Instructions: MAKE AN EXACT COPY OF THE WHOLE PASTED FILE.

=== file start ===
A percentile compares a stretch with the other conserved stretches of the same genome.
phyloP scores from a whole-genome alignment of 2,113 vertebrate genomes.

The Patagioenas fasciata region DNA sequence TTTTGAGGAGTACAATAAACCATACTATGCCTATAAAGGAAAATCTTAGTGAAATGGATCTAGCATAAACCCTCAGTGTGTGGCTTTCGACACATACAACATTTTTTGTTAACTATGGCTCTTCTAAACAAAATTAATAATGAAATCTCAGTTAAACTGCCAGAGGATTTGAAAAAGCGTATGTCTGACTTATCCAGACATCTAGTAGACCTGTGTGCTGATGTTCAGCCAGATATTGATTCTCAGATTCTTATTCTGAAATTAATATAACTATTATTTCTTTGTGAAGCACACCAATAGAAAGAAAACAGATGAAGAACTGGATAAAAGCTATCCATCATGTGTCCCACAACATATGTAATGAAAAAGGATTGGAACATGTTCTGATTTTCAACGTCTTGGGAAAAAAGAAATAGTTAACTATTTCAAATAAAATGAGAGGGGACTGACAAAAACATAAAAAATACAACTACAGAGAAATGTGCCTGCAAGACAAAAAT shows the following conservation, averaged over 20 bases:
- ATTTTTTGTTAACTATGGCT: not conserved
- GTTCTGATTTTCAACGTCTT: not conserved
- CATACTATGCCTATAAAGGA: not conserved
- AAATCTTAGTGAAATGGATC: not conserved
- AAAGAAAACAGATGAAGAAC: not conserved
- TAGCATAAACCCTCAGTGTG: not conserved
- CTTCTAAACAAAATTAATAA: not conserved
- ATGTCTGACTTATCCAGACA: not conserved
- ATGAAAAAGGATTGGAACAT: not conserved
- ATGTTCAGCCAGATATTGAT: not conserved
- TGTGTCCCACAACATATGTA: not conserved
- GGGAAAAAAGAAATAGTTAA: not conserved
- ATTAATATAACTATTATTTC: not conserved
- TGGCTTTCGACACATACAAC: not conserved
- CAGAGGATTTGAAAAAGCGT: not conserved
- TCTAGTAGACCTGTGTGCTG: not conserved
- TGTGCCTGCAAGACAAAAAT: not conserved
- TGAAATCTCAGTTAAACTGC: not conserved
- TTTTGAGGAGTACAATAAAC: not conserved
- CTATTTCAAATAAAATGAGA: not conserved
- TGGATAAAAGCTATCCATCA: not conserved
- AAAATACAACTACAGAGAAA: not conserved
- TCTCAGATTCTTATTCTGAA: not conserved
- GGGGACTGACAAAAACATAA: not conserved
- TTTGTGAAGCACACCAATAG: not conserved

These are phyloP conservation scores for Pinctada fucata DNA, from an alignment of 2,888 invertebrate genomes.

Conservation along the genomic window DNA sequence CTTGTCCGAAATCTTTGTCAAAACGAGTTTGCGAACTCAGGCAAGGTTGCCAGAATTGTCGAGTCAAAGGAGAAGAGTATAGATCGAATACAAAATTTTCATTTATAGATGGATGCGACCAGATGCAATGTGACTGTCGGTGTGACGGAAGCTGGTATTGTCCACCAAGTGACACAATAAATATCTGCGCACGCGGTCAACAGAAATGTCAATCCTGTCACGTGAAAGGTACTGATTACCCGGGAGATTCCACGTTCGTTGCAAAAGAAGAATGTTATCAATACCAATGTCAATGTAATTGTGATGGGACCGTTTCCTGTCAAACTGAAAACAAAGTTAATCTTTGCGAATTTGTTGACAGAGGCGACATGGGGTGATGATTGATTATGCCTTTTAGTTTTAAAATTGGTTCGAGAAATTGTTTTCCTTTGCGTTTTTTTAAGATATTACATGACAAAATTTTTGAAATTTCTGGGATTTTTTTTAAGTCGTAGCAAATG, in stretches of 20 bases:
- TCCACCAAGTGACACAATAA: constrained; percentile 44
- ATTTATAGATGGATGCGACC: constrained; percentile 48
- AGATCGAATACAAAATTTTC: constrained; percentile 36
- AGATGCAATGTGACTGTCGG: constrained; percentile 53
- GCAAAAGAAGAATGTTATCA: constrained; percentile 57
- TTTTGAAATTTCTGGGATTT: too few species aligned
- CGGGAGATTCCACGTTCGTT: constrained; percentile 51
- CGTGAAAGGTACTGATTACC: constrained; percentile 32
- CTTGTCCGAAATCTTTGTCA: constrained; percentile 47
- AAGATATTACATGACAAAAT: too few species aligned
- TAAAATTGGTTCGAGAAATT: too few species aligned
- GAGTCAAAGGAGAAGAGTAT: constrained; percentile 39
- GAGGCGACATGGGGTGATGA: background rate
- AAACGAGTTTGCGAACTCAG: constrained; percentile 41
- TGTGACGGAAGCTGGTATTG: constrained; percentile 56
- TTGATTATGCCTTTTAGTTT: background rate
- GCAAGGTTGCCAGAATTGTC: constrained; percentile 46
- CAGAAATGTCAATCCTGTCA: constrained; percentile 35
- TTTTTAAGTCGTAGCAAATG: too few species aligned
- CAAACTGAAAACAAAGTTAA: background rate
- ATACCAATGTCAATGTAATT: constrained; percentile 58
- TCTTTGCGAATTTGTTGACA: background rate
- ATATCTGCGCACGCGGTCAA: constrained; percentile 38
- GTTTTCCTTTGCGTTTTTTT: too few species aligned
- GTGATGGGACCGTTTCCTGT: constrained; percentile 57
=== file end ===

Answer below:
A percentile compares a stretch with the other conserved stretches of the same genome.
phyloP scores from a whole-genome alignment of 2,113 vertebrate genomes.

The Patagioenas fasciata region DNA sequence TTTTGAGGAGTACAATAAACCATACTATGCCTATAAAGGAAAATCTTAGTGAAATGGATCTAGCATAAACCCTCAGTGTGTGGCTTTCGACACATACAACATTTTTTGTTAACTATGGCTCTTCTAAACAAAATTAATAATGAAATCTCAGTTAAACTGCCAGAGGATTTGAAAAAGCGTATGTCTGACTTATCCAGACATCTAGTAGACCTGTGTGCTGATGTTCAGCCAGATATTGATTCTCAGATTCTTATTCTGAAATTAATATAACTATTATTTCTTTGTGAAGCACACCAATAGAAAGAAAACAGATGAAGAACTGGATAAAAGCTATCCATCATGTGTCCCACAACATATGTAATGAAAAAGGATTGGAACATGTTCTGATTTTCAACGTCTTGGGAAAAAAGAAATAGTTAACTATTTCAAATAAAATGAGAGGGGACTGACAAAAACATAAAAAATACAACTACAGAGAAATGTGCCTGCAAGACAAAAAT shows the following conservation, averaged over 20 bases:
- ATTTTTTGTTAACTATGGCT: not conserved
- GTTCTGATTTTCAACGTCTT: not conserved
- CATACTATGCCTATAAAGGA: not conserved
- AAATCTTAGTGAAATGGATC: not conserved
- AAAGAAAACAGATGAAGAAC: not conserved
- TAGCATAAACCCTCAGTGTG: not conserved
- CTTCTAAACAAAATTAATAA: not conserved
- ATGTCTGACTTATCCAGACA: not conserved
- ATGAAAAAGGATTGGAACAT: not conserved
- ATGTTCAGCCAGATATTGAT: not conserved
- TGTGTCCCACAACATATGTA: not conserved
- GGGAAAAAAGAAATAGTTAA: not conserved
- ATTAATATAACTATTATTTC: not conserved
- TGGCTTTCGACACATACAAC: not conserved
- CAGAGGATTTGAAAAAGCGT: not conserved
- TCTAGTAGACCTGTGTGCTG: not conserved
- TGTGCCTGCAAGACAAAAAT: not conserved
- TGAAATCTCAGTTAAACTGC: not conserved
- TTTTGAGGAGTACAATAAAC: not conserved
- CTATTTCAAATAAAATGAGA: not conserved
- TGGATAAAAGCTATCCATCA: not conserved
- AAAATACAACTACAGAGAAA: not conserved
- TCTCAGATTCTTATTCTGAA: not conserved
- GGGGACTGACAAAAACATAA: not conserved
- TTTGTGAAGCACACCAATAG: not conserved

These are phyloP conservation scores for Pinctada fucata DNA, from an alignment of 2,888 invertebrate genomes.

Conservation along the genomic window DNA sequence CTTGTCCGAAATCTTTGTCAAAACGAGTTTGCGAACTCAGGCAAGGTTGCCAGAATTGTCGAGTCAAAGGAGAAGAGTATAGATCGAATACAAAATTTTCATTTATAGATGGATGCGACCAGATGCAATGTGACTGTCGGTGTGACGGAAGCTGGTATTGTCCACCAAGTGACACAATAAATATCTGCGCACGCGGTCAACAGAAATGTCAATCCTGTCACGTGAAAGGTACTGATTACCCGGGAGATTCCACGTTCGTTGCAAAAGAAGAATGTTATCAATACCAATGTCAATGTAATTGTGATGGGACCGTTTCCTGTCAAACTGAAAACAAAGTTAATCTTTGCGAATTTGTTGACAGAGGCGACATGGGGTGATGATTGATTATGCCTTTTAGTTTTAAAATTGGTTCGAGAAATTGTTTTCCTTTGCGTTTTTTTAAGATATTACATGACAAAATTTTTGAAATTTCTGGGATTTTTTTTAAGTCGTAGCAAATG, in stretches of 20 bases:
- TCCACCAAGTGACACAATAA: constrained; percentile 44
- ATTTATAGATGGATGCGACC: constrained; percentile 48
- AGATCGAATACAAAATTTTC: constrained; percentile 36
- AGATGCAATGTGACTGTCGG: constrained; percentile 53
- GCAAAAGAAGAATGTTATCA: constrained; percentile 57
- TTTTGAAATTTCTGGGATTT: too few species aligned
- CGGGAGATTCCACGTTCGTT: constrained; percentile 51
- CGTGAAAGGTACTGATTACC: constrained; percentile 32
- CTTGTCCGAAATCTTTGTCA: constrained; percentile 47
- AAGATATTACATGACAAAAT: too few species aligned
- TAAAATTGGTTCGAGAAATT: too few species aligned
- GAGTCAAAGGAGAAGAGTAT: constrained; percentile 39
- GAGGCGACATGGGGTGATGA: background rate
- AAACGAGTTTGCGAACTCAG: constrained; percentile 41
- TGTGACGGAAGCTGGTATTG: constrained; percentile 56
- TTGATTATGCCTTTTAGTTT: background rate
- GCAAGGTTGCCAGAATTGTC: constrained; percentile 46
- CAGAAATGTCAATCCTGTCA: constrained; percentile 35
- TTTTTAAGTCGTAGCAAATG: too few species aligned
- CAAACTGAAAACAAAGTTAA: background rate
- ATACCAATGTCAATGTAATT: constrained; percentile 58
- TCTTTGCGAATTTGTTGACA: background rate
- ATATCTGCGCACGCGGTCAA: constrained; percentile 38
- GTTTTCCTTTGCGTTTTTTT: too few species aligned
- GTGATGGGACCGTTTCCTGT: constrained; percentile 57